Abstinence-induced changes in the brain could help predict relapse in smokers

Quitting smoking sets off a series of changes in the brain that Penn Medicine researchers say may better identify smokers who will start smoking again—a prediction that goes above and beyond today's clinical or behavioral tools for assessing relapse risk. [More]
Controlling neural excitations may help prevent detrimental effects like those in stroke, say scientists

Controlling neural excitations may help prevent detrimental effects like those in stroke, say scientists

What do lasers, neural networks, and spreading epidemics have in common? They share a most basic feature whereby an initial pulse can propagate through a medium - be it physical, biological or socio-economic, respectively. The challenge is to gain a better understanding - and eventually control - of such systems, allowing them to be applied, for instance to real neural systems. This is the objective of a new theoretical study published in EPJ B by Clemens Bachmair and Eckehard Schöll from the Berlin University of Technology in Germany. [More]
UC Berkeley scientists reveal how humans have excelled at 'relational reasoning'

UC Berkeley scientists reveal how humans have excelled at 'relational reasoning'

When it comes to getting out of a tricky situation, we humans have an evolutionary edge over other primates. Take, as a dramatic example, the Apollo 13 voyage in which engineers, against all odds, improvised a chemical filter on a lunar module to prevent carbon dioxide buildup from killing the crew. [More]
Frontal lesions predict better improvement in people with spatial neglect after prism therapy

Frontal lesions predict better improvement in people with spatial neglect after prism therapy

Stroke researchers have found that the presence of frontal lesions predicts better functional improvement in individuals with spatial neglect who received prism adaptation therapy. "Integrity of medial temporal structures may predict better improvement of spatial neglect with prism adaptation treatment" was published in September in the Neuroimaging and Rehabilitation Special Issue of Brain Imaging & Behavior. [More]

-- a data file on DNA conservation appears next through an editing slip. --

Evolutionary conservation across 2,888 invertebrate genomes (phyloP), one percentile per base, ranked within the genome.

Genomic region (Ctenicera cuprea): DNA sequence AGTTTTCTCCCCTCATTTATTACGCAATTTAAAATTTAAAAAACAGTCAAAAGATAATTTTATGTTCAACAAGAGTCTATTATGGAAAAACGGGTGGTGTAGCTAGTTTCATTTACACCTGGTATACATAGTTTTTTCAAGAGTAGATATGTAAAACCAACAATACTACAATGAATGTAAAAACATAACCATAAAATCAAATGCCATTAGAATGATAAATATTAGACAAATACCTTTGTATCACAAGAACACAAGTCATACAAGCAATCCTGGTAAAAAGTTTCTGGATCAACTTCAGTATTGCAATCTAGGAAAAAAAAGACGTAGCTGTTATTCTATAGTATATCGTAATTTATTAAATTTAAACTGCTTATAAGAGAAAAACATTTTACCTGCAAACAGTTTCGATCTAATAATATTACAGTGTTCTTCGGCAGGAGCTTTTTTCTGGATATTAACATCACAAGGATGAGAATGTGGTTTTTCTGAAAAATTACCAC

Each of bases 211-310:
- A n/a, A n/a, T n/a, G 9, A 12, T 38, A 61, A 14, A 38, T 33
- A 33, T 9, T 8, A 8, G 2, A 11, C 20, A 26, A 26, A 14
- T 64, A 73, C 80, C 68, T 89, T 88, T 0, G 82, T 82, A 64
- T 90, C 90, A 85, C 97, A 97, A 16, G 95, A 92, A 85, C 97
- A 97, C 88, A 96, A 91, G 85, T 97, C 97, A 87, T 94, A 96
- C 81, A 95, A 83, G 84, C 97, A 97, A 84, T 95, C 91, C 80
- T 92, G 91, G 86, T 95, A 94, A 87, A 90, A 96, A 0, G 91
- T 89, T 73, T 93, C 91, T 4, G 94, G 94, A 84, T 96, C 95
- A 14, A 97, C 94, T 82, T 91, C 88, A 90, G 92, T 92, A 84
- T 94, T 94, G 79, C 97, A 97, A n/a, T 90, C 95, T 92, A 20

Monash Vision Group moves a step closer to Bionic Eye clinical trials

Monash Vision Group moves a step closer to Bionic Eye clinical trials

The Monash Vision Groupmoves a step closer to clinical trials of its Bionic Eye, thanks to landmark donations from two respected business leaders. [More]
Drinking 3-5 cups of coffee per day may protect against Alzheimer’s Disease

Drinking 3-5 cups of coffee per day may protect against Alzheimer’s Disease

Drinking 3-5 cups of coffee per day may help to protect against Alzheimer’s Disease, according to research highlighted in an Alzheimer Europe session report published by the Institute for Scientific Information on Coffee, a not-for-profit organisation devoted to the study and disclosure of science related to coffee and health. [More]
Researchers discover molecular switch that triggers stress processes in the brain

Researchers discover molecular switch that triggers stress processes in the brain

At the Center for Brain Research at the MedUni Vienna an important factor for stress has been identified in collaboration with the Karolinska Institutet in Stockholm (Sweden). This is the protein secretagogin that plays an important role in the release of the stress hormone CRH and which only then enables stress processes in the brain to be transmitted to the pituitary gland and then onwards to the organs. [More]
Functional connectivity loss may underlie Parkinson’s cognitive decline

Functional connectivity loss may underlie Parkinson’s cognitive decline

Patients with Parkinson’s disease have deceases in functional connectivity over time and these correlate closely with cognitive decline, research shows. [More]
Cedars-Sinai Medical Center releases November tip sheet of story ideas

Cedars-Sinai Medical Center releases November tip sheet of story ideas

Following is the November 2014 tip sheet of story ideas from Cedars-Sinai Medical Center. [More]

Research findings highlight power of expectations to drive brain activity in Parkinson's patients

Learning-related brain activity in Parkinson's patients improves as much in response to a placebo treatment as to real medication, according to a new study by researchers at the University of Colorado Boulder and Columbia University. [More]